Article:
Mark Twain: funny illustration of a libelous claim and how to deal with it

Mark Twain  in a letter to San Francisco Examiner, criticized the San Francisco Chief of Police Martin J. Burke and his officers of corruption. In the writer’s inimitable wit he cited “The air is full of lechery and rumors of lechery…”

Burke threatened libel, citing that Twain’s, with this “rumors of lechery” remark, had made an unfounded and false claim on Burke’s marital fidelity. This clever legal retort was undone by a cleverer one, delivered by Mr Twain in the form of an open apology published by the Mariposa Free Press few day’s later:

“Explanation of a Mysterious Sentence [sic: lechery]”,San Francisco Examiner, 7 February 1866, 3.

EDITOR EXAMINER:–You published the following paragraph the other day and stated that it was an ‘extract from a letter to the Virginia Enterprise, from the San Francisco correspondent of that paper.’ Please publish it again, and put it in the parentheses where I have marked them, so that people who read with wretched carelessness may know to a dead moral certainty when I am referring to Chief Burke, and also know to an equally dead moral certainty when I am referring to the dog:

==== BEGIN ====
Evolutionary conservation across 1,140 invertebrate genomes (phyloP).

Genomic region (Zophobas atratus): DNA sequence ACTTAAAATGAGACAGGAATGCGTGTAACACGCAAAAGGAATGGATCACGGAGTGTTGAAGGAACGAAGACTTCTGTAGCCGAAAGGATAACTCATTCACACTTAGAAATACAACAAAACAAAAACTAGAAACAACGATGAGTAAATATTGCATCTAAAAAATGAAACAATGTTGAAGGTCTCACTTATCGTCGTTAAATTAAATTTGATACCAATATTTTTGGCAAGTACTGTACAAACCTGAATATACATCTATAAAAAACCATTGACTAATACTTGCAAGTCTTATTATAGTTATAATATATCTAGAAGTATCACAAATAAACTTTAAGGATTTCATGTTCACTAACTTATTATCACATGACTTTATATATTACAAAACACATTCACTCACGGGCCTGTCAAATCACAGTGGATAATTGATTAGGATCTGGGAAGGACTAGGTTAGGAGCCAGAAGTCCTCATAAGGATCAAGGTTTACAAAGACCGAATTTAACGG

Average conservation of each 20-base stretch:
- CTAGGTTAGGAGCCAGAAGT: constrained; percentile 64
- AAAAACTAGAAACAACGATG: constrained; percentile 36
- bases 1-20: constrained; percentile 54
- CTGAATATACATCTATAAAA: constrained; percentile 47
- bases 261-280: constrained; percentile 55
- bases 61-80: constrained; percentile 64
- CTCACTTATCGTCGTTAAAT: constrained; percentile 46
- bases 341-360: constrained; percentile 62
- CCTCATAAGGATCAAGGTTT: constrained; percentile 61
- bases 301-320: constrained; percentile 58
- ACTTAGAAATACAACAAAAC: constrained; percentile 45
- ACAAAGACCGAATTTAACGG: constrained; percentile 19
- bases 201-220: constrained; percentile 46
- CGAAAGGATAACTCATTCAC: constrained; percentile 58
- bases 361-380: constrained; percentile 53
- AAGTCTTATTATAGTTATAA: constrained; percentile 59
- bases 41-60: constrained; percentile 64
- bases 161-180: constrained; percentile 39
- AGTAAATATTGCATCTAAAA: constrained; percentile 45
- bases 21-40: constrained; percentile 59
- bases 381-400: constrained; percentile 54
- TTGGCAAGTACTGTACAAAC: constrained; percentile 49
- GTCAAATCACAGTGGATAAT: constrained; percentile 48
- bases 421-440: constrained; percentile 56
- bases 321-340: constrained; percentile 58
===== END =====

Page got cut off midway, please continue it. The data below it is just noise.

‘I want to compliment Chief Burke — I do honestly. But I can’t find anything to compliment him about. He is always rushing furiously around, like a dog after his own tail — and with the same general result, it seems to me; if he (the dog, not the Chief,) catches it, it don’t amount to anything, after all the fuss; and if he (the dog, not the Chief,) don’t catch it it don’t make any difference, because he (the dog, not the Chief,) didn’t want it anyhow; he (the dog, not the Chief,) only wanted the exercise, and the happiness of “showing off” before his (the dog’s, not the Chief’s,) mistress and the other young ladies. But if the Chief (not the dog,) would only do something praiseworthy, I would be the first and the most earnest and cordial to give him (the Chief, not the dog,) the credit due. I would sling him (the Chief, not the dog,) a compliment that would knock him down. I mean that it would be such a first-class compliment that it might surprise him (the Chief, not the dog,) to that extent as coming from me.’

Notes:

  • References: Mark Twain on Potholes and Politics: Letters to the Editor
    edited by Gary Scharnhorst, 2014
  • Acknowledgements: learnfunfacts.com
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